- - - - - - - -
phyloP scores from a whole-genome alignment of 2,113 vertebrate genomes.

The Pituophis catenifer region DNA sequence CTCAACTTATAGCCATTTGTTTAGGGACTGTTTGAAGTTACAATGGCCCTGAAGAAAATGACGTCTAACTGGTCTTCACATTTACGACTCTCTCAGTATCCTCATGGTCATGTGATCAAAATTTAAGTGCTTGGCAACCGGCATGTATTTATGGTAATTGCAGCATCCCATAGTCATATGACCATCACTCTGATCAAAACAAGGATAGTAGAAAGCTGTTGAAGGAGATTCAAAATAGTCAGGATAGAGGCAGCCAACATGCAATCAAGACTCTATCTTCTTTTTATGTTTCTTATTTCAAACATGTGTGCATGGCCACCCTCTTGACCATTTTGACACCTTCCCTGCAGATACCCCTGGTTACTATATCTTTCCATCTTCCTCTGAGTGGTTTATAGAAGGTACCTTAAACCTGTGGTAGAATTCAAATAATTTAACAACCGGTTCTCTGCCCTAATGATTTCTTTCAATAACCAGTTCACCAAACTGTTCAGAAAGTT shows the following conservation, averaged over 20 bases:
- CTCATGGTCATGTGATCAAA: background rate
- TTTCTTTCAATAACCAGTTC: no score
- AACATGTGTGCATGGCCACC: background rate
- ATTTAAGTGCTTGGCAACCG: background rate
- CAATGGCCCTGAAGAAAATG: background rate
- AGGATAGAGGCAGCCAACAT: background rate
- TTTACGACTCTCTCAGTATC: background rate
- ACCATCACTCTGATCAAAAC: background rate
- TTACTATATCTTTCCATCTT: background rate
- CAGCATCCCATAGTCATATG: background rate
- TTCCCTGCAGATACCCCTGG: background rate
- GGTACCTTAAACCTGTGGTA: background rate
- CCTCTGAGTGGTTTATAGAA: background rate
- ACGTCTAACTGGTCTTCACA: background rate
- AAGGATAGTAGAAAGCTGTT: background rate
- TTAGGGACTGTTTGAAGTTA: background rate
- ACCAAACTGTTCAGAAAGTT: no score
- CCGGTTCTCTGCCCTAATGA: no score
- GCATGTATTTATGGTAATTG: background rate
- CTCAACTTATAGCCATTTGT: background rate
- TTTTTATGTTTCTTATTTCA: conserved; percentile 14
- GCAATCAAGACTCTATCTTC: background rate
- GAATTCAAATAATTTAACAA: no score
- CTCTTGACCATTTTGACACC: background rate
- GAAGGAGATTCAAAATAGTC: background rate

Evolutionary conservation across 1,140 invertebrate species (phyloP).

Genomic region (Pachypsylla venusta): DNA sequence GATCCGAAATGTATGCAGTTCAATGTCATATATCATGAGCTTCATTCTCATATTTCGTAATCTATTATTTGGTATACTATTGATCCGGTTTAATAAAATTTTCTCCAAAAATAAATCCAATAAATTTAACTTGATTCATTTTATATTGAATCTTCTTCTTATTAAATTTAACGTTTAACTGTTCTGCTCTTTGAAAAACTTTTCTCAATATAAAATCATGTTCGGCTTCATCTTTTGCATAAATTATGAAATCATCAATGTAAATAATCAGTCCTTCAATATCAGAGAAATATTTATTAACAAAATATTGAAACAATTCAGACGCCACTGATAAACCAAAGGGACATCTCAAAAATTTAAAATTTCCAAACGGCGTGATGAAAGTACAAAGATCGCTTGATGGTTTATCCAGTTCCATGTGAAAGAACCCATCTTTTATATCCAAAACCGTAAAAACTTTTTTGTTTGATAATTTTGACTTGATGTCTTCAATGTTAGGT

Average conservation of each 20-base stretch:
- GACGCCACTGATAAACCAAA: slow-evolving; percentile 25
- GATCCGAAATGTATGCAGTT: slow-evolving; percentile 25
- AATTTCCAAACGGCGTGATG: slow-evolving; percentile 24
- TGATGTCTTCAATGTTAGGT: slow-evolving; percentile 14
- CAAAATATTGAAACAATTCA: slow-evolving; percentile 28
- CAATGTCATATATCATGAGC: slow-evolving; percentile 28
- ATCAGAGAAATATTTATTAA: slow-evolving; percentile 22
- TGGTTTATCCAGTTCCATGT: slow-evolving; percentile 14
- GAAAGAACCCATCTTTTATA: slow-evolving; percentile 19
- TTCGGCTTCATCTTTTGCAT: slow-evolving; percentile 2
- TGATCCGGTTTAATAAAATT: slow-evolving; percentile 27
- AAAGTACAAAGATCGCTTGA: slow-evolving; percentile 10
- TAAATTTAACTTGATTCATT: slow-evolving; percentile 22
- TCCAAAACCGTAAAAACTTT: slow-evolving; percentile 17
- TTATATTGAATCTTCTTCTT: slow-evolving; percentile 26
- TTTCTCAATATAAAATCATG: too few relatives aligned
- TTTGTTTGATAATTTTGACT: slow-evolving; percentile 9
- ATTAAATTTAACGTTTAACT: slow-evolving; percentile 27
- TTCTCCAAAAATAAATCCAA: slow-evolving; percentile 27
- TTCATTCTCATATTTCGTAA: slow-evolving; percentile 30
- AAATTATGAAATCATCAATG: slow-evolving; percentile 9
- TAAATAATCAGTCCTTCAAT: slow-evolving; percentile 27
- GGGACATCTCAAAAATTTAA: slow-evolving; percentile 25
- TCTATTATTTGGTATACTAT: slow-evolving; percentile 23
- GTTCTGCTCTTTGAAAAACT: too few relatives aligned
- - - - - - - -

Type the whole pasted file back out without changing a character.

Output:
phyloP scores from a whole-genome alignment of 2,113 vertebrate genomes.

The Pituophis catenifer region DNA sequence CTCAACTTATAGCCATTTGTTTAGGGACTGTTTGAAGTTACAATGGCCCTGAAGAAAATGACGTCTAACTGGTCTTCACATTTACGACTCTCTCAGTATCCTCATGGTCATGTGATCAAAATTTAAGTGCTTGGCAACCGGCATGTATTTATGGTAATTGCAGCATCCCATAGTCATATGACCATCACTCTGATCAAAACAAGGATAGTAGAAAGCTGTTGAAGGAGATTCAAAATAGTCAGGATAGAGGCAGCCAACATGCAATCAAGACTCTATCTTCTTTTTATGTTTCTTATTTCAAACATGTGTGCATGGCCACCCTCTTGACCATTTTGACACCTTCCCTGCAGATACCCCTGGTTACTATATCTTTCCATCTTCCTCTGAGTGGTTTATAGAAGGTACCTTAAACCTGTGGTAGAATTCAAATAATTTAACAACCGGTTCTCTGCCCTAATGATTTCTTTCAATAACCAGTTCACCAAACTGTTCAGAAAGTT shows the following conservation, averaged over 20 bases:
- CTCATGGTCATGTGATCAAA: background rate
- TTTCTTTCAATAACCAGTTC: no score
- AACATGTGTGCATGGCCACC: background rate
- ATTTAAGTGCTTGGCAACCG: background rate
- CAATGGCCCTGAAGAAAATG: background rate
- AGGATAGAGGCAGCCAACAT: background rate
- TTTACGACTCTCTCAGTATC: background rate
- ACCATCACTCTGATCAAAAC: background rate
- TTACTATATCTTTCCATCTT: background rate
- CAGCATCCCATAGTCATATG: background rate
- TTCCCTGCAGATACCCCTGG: background rate
- GGTACCTTAAACCTGTGGTA: background rate
- CCTCTGAGTGGTTTATAGAA: background rate
- ACGTCTAACTGGTCTTCACA: background rate
- AAGGATAGTAGAAAGCTGTT: background rate
- TTAGGGACTGTTTGAAGTTA: background rate
- ACCAAACTGTTCAGAAAGTT: no score
- CCGGTTCTCTGCCCTAATGA: no score
- GCATGTATTTATGGTAATTG: background rate
- CTCAACTTATAGCCATTTGT: background rate
- TTTTTATGTTTCTTATTTCA: conserved; percentile 14
- GCAATCAAGACTCTATCTTC: background rate
- GAATTCAAATAATTTAACAA: no score
- CTCTTGACCATTTTGACACC: background rate
- GAAGGAGATTCAAAATAGTC: background rate

Evolutionary conservation across 1,140 invertebrate species (phyloP).

Genomic region (Pachypsylla venusta): DNA sequence GATCCGAAATGTATGCAGTTCAATGTCATATATCATGAGCTTCATTCTCATATTTCGTAATCTATTATTTGGTATACTATTGATCCGGTTTAATAAAATTTTCTCCAAAAATAAATCCAATAAATTTAACTTGATTCATTTTATATTGAATCTTCTTCTTATTAAATTTAACGTTTAACTGTTCTGCTCTTTGAAAAACTTTTCTCAATATAAAATCATGTTCGGCTTCATCTTTTGCATAAATTATGAAATCATCAATGTAAATAATCAGTCCTTCAATATCAGAGAAATATTTATTAACAAAATATTGAAACAATTCAGACGCCACTGATAAACCAAAGGGACATCTCAAAAATTTAAAATTTCCAAACGGCGTGATGAAAGTACAAAGATCGCTTGATGGTTTATCCAGTTCCATGTGAAAGAACCCATCTTTTATATCCAAAACCGTAAAAACTTTTTTGTTTGATAATTTTGACTTGATGTCTTCAATGTTAGGT

Average conservation of each 20-base stretch:
- GACGCCACTGATAAACCAAA: slow-evolving; percentile 25
- GATCCGAAATGTATGCAGTT: slow-evolving; percentile 25
- AATTTCCAAACGGCGTGATG: slow-evolving; percentile 24
- TGATGTCTTCAATGTTAGGT: slow-evolving; percentile 14
- CAAAATATTGAAACAATTCA: slow-evolving; percentile 28
- CAATGTCATATATCATGAGC: slow-evolving; percentile 28
- ATCAGAGAAATATTTATTAA: slow-evolving; percentile 22
- TGGTTTATCCAGTTCCATGT: slow-evolving; percentile 14
- GAAAGAACCCATCTTTTATA: slow-evolving; percentile 19
- TTCGGCTTCATCTTTTGCAT: slow-evolving; percentile 2
- TGATCCGGTTTAATAAAATT: slow-evolving; percentile 27
- AAAGTACAAAGATCGCTTGA: slow-evolving; percentile 10
- TAAATTTAACTTGATTCATT: slow-evolving; percentile 22
- TCCAAAACCGTAAAAACTTT: slow-evolving; percentile 17
- TTATATTGAATCTTCTTCTT: slow-evolving; percentile 26
- TTTCTCAATATAAAATCATG: too few relatives aligned
- TTTGTTTGATAATTTTGACT: slow-evolving; percentile 9
- ATTAAATTTAACGTTTAACT: slow-evolving; percentile 27
- TTCTCCAAAAATAAATCCAA: slow-evolving; percentile 27
- TTCATTCTCATATTTCGTAA: slow-evolving; percentile 30
- AAATTATGAAATCATCAATG: slow-evolving; percentile 9
- TAAATAATCAGTCCTTCAAT: slow-evolving; percentile 27
- GGGACATCTCAAAAATTTAA: slow-evolving; percentile 25
- TCTATTATTTGGTATACTAT: slow-evolving; percentile 23
- GTTCTGCTCTTTGAAAAACT: too few relatives aligned